Gesta Romanorum Vol. I (1871)/Of Christ, who, by His Passion, delivered us from Hell

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Gesta Romanorum Vol. I  (1871) 
Anonymous, translated by Charles Swan
Of Christ, who, by His Passion, delivered us from Hell



In the middle of Rome, there was once an immense chasm, which no human efforts could fill up. The gods being questioned relative to this extraordinary circumstance, made answer, "That unless a man could be found who would voluntarily commit himself to the gulf, it would remain unclosed for ever." Proclamations were sent forth, signifying that he who was willing to offer himself a sacrifice for the good of his country, should appear—but not a man ventured to declare himself. At length Marcus Aurelius (41) said, "If ye will permit me to live as I please during the space of one whole year, I will cheerfully surrender myself, at the end of it, to the yawning chasm." The Romans assented with joy, and Aurelius indulged for that year in every wish of his heart. Then mounting a noble steed, he rode furiously into the abyss, which, with a dreadful crash, immediately closed over him.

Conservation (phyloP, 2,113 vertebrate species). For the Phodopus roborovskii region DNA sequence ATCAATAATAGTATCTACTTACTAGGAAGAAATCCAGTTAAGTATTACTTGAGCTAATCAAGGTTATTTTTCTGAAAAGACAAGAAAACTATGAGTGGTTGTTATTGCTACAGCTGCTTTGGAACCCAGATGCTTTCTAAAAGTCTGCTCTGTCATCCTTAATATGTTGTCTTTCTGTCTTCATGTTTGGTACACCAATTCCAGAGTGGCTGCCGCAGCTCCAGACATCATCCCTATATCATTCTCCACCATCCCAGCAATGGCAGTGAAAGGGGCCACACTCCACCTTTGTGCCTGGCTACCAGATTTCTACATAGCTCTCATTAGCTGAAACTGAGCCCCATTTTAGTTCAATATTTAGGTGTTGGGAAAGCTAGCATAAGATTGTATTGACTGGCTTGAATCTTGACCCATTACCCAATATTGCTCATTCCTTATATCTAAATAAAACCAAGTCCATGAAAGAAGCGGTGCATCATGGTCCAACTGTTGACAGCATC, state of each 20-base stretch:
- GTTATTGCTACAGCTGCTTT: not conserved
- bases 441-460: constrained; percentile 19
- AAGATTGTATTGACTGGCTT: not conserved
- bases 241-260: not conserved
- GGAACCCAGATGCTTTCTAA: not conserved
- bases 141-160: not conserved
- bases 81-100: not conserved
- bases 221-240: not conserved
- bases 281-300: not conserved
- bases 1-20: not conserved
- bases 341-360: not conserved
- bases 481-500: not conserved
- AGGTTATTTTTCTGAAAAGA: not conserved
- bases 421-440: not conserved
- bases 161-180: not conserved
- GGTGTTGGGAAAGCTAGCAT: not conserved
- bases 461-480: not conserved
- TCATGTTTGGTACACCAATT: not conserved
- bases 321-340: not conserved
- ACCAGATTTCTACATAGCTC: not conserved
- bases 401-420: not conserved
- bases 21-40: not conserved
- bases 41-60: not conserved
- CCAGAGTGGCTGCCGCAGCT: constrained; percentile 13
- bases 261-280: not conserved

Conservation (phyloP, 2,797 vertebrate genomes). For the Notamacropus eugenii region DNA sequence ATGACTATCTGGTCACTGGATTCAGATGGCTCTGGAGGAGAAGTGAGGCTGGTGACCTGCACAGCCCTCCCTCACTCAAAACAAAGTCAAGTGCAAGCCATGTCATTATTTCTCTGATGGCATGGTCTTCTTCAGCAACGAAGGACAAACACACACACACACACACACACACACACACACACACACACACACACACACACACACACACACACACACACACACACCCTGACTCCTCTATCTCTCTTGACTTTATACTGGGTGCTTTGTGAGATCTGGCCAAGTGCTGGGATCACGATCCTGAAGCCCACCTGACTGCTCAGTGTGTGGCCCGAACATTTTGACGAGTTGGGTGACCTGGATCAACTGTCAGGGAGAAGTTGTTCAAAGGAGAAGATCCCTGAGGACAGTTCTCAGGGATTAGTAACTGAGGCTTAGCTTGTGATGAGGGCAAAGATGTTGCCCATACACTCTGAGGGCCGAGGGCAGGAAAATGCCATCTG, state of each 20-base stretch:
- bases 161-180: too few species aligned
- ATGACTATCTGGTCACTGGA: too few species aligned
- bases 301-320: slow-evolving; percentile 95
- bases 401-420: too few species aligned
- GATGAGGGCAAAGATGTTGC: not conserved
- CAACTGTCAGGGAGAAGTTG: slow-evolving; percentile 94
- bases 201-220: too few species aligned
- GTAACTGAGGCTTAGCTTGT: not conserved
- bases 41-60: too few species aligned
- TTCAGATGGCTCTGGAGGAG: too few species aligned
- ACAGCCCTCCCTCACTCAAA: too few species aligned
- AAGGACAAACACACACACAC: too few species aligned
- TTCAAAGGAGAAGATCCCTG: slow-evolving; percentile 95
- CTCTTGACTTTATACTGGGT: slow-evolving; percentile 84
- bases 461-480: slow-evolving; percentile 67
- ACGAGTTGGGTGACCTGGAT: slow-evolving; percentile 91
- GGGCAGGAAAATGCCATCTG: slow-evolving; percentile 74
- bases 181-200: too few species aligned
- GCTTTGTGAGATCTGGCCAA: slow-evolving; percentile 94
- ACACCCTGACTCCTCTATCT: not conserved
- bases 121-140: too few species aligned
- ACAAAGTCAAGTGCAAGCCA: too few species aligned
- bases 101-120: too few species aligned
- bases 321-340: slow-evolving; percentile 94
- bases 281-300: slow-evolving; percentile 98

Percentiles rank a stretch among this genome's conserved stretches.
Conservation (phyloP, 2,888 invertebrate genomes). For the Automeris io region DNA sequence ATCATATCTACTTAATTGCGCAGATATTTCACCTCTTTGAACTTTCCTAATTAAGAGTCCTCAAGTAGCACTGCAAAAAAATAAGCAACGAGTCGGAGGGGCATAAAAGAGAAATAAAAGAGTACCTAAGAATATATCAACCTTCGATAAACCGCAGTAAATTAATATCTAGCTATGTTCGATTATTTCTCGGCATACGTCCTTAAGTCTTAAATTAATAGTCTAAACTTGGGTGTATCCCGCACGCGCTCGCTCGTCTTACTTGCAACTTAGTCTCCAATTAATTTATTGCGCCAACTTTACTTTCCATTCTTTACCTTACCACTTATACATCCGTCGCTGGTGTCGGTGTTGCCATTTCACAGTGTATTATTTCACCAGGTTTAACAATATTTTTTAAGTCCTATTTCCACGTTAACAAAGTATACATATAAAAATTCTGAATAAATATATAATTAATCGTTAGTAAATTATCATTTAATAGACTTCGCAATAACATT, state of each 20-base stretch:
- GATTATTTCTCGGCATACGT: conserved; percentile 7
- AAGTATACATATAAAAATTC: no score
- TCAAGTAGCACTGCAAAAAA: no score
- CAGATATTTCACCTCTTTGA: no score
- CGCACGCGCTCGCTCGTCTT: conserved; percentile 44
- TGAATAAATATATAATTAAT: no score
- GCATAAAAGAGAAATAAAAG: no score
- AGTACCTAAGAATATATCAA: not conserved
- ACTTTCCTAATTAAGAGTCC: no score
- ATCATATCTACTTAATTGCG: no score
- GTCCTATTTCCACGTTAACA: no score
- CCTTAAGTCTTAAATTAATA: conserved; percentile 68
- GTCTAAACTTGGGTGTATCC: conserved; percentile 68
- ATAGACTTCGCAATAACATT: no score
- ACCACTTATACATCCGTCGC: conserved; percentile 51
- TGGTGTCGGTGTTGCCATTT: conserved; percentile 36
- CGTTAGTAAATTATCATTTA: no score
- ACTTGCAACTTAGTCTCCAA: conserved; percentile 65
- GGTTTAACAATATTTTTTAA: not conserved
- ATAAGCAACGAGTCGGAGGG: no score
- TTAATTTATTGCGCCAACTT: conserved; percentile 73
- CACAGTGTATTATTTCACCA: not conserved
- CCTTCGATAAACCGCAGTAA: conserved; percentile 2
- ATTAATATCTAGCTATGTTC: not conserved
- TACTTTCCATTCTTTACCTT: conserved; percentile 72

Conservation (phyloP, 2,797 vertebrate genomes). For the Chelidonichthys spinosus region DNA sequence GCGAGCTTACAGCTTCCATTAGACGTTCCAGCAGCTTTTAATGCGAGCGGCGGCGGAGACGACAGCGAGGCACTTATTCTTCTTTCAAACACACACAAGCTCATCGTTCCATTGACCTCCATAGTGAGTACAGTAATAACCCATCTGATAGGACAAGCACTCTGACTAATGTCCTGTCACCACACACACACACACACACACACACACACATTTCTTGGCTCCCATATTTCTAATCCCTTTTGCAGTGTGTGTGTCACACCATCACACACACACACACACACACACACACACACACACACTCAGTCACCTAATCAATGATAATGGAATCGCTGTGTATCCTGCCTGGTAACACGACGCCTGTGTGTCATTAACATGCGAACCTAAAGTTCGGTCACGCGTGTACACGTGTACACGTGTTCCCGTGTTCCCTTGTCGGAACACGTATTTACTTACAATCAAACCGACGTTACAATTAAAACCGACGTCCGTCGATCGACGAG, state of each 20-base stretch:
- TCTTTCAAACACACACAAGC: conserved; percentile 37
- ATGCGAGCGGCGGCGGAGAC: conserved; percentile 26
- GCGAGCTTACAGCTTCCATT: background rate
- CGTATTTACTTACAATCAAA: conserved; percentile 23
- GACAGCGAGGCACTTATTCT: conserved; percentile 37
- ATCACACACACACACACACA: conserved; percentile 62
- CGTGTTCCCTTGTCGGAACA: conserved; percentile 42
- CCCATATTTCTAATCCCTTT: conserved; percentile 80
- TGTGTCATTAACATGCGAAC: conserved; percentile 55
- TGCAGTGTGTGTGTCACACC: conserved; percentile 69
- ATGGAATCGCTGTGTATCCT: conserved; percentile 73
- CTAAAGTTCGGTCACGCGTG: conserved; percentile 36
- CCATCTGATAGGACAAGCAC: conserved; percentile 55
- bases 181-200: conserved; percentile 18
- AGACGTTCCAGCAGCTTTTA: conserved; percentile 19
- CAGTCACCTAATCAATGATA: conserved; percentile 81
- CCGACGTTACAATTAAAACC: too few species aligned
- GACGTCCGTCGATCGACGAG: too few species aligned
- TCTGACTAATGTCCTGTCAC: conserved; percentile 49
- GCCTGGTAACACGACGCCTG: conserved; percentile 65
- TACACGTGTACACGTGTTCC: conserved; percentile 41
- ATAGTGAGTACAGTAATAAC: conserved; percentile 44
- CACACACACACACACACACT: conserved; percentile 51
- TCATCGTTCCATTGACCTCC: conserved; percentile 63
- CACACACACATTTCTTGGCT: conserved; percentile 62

My beloved, Rome is the world, in the centre of which, before the nativity of Christ, was the gulf of hell, yawning for our immortal souls. Christ plunged into it, and by so doing ransomed the human race.

Note 41.Page 154.

"Marcus Aurelius."

Marcus Curtius was the name of the youth who devoted himself, according to Roman History. The condition upon which the sacrifice was to be performed, is purely monastic.